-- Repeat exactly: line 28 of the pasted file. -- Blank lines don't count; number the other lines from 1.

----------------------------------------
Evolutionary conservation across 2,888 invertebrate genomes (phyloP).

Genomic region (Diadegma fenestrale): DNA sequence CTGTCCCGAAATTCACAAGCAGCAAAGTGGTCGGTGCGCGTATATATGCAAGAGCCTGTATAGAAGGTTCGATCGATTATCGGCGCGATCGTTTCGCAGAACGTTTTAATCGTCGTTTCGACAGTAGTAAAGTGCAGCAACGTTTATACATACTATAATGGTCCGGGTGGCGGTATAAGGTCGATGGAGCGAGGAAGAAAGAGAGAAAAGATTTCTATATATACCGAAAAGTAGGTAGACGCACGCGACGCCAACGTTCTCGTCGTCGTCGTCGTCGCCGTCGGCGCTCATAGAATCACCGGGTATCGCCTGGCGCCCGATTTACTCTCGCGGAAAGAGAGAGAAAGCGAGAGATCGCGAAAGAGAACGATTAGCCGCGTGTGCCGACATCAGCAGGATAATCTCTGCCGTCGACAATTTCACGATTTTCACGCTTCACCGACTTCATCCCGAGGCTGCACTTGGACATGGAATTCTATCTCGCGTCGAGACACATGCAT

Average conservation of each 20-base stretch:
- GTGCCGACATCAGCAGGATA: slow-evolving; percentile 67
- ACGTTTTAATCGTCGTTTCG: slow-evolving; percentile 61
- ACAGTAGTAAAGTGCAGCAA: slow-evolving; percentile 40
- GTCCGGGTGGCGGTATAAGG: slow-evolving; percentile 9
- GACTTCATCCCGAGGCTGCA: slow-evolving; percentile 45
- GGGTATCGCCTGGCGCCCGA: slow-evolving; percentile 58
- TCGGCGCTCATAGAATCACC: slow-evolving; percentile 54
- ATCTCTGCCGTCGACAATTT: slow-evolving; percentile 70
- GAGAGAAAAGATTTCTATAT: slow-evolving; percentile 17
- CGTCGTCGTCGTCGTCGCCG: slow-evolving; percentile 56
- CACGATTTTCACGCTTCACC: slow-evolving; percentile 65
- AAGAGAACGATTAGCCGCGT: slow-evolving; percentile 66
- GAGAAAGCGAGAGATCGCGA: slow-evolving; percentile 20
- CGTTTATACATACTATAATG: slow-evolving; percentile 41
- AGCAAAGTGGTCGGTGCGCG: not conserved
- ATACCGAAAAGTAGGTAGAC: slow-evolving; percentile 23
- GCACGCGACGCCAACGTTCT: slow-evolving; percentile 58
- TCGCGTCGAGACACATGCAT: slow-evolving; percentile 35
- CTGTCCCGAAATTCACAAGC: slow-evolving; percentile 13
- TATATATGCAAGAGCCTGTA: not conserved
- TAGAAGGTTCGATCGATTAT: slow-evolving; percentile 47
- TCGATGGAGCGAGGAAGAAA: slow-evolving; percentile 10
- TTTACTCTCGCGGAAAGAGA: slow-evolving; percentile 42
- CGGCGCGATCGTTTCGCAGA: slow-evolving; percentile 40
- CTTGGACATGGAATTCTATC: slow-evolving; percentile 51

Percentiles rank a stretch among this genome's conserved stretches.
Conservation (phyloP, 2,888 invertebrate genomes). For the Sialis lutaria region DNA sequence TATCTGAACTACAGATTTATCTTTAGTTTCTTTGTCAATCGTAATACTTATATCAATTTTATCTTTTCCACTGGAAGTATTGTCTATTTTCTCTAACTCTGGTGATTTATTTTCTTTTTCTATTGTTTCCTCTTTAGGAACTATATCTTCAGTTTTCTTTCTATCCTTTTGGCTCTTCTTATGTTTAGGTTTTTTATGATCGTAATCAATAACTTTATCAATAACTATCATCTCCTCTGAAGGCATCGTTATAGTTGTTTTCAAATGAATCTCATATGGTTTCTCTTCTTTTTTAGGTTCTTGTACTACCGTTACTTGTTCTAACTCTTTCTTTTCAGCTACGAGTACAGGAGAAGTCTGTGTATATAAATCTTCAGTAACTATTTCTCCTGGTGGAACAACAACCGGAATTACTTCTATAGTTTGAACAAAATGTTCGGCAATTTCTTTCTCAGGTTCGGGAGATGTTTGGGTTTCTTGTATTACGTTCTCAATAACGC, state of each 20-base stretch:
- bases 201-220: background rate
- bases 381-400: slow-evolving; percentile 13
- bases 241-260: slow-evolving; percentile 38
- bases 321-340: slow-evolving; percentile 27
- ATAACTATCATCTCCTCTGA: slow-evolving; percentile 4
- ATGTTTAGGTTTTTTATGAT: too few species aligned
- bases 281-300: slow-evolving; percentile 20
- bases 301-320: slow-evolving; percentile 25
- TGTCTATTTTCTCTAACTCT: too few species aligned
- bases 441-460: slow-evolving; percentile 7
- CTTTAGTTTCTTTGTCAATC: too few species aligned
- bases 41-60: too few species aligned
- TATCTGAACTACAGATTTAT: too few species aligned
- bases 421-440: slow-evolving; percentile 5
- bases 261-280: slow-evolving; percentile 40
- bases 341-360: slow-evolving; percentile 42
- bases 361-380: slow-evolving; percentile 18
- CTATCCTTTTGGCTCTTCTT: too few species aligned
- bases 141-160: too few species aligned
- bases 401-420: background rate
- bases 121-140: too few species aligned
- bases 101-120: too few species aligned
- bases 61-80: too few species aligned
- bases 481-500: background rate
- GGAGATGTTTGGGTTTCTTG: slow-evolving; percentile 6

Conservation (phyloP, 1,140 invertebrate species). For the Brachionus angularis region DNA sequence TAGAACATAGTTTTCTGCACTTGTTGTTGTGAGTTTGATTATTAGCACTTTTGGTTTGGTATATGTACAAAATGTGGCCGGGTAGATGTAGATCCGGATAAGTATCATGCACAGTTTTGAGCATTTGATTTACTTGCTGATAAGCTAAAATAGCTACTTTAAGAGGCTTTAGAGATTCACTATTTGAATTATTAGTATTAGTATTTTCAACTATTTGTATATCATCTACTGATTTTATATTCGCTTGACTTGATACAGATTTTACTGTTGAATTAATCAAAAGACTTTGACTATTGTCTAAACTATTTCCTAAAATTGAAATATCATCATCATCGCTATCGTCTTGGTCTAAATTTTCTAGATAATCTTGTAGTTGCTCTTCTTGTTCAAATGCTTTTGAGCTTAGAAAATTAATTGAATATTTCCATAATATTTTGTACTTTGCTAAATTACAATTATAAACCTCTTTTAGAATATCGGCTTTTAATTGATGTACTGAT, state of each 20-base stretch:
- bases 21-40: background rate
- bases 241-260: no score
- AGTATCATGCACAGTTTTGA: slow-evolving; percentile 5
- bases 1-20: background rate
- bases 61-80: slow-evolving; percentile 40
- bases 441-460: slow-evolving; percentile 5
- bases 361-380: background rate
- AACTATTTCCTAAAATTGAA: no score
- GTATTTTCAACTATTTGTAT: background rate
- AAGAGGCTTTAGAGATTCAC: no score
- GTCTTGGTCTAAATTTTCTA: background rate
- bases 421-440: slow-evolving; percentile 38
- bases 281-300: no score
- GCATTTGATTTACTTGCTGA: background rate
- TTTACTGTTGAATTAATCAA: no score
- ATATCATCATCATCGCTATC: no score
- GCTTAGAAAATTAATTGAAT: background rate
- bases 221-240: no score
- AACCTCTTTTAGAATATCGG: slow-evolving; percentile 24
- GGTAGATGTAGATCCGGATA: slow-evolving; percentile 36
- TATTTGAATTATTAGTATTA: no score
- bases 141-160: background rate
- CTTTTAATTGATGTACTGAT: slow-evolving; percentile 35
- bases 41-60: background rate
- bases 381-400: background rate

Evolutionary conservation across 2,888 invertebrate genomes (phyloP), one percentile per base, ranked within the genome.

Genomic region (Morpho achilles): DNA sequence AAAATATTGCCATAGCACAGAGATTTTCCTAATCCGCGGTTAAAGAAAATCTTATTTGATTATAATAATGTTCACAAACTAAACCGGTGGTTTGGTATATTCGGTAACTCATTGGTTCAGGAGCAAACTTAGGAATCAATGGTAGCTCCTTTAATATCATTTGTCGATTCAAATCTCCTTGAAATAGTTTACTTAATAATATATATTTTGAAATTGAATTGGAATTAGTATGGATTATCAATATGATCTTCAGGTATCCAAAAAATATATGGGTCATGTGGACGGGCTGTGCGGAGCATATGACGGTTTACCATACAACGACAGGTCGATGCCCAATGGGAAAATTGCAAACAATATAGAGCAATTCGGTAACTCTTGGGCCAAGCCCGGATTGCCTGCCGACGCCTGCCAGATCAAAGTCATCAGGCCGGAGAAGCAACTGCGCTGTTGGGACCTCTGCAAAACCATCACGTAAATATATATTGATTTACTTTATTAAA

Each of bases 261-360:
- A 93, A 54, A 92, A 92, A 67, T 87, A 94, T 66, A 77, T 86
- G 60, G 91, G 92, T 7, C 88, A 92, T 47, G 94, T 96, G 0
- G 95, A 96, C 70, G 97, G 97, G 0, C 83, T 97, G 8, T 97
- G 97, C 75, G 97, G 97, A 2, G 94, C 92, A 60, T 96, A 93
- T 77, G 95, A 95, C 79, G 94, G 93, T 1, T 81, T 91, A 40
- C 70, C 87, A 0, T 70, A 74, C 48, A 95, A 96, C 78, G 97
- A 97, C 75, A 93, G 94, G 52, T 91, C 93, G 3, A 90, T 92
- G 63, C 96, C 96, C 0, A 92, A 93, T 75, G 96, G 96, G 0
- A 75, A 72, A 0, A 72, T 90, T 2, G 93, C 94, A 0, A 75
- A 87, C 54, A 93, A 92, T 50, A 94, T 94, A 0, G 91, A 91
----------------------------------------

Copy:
- CTTGGACATGGAATTCTATC: slow-evolving; percentile 51